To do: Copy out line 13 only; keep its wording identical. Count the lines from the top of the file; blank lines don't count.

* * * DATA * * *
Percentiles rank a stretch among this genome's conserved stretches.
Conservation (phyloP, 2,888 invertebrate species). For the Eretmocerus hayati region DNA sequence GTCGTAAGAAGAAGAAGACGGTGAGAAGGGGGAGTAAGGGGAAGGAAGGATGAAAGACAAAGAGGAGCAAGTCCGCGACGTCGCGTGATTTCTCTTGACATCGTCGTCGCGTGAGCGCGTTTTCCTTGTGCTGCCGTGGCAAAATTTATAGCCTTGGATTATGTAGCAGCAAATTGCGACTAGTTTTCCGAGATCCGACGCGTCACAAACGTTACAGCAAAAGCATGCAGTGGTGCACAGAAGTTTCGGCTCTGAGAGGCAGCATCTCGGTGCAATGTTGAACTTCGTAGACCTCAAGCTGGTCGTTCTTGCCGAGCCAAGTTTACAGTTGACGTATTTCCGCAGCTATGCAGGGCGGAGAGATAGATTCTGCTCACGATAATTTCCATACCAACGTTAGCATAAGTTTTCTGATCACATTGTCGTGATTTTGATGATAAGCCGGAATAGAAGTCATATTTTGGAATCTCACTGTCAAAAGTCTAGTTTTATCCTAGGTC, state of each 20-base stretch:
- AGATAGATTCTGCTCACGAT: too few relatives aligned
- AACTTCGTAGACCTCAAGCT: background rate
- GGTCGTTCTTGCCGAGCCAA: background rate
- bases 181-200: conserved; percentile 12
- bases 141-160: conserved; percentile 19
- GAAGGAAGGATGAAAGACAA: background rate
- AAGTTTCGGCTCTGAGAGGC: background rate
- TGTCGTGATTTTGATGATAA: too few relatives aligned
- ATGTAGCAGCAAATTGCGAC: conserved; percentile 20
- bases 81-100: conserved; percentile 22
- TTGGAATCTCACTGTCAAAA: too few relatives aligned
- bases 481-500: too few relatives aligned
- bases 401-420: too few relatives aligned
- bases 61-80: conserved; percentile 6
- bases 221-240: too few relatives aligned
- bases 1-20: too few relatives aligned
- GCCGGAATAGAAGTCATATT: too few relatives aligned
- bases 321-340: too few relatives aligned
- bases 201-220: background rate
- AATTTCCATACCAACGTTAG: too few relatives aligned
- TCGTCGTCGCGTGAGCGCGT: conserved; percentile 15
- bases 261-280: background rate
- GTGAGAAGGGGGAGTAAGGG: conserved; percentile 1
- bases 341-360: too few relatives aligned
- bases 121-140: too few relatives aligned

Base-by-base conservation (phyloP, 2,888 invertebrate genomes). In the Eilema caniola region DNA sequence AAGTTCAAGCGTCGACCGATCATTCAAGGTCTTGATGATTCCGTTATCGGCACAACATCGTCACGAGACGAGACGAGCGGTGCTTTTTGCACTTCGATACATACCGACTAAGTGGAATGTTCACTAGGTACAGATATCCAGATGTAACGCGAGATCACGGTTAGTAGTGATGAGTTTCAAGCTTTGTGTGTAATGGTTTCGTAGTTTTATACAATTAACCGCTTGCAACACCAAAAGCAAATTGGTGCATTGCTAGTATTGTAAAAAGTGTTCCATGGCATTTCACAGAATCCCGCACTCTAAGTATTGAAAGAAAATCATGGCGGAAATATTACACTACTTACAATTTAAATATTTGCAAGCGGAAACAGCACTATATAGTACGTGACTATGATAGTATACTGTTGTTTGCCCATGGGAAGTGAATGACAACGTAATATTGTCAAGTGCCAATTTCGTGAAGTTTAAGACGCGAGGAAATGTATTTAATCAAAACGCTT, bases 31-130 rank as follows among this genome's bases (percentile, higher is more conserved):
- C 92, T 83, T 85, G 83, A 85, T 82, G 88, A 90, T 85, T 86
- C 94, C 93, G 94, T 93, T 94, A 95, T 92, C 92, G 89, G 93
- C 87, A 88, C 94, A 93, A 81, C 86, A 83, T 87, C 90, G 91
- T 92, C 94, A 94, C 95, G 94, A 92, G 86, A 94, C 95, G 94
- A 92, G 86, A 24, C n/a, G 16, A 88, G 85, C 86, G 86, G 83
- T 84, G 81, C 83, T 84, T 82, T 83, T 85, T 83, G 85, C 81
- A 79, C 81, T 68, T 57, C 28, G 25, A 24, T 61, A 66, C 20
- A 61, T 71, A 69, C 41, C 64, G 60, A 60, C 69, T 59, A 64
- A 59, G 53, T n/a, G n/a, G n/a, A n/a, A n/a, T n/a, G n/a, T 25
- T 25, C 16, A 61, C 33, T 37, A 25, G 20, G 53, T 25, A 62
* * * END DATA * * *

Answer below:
- TTGGAATCTCACTGTCAAAA: too few relatives aligned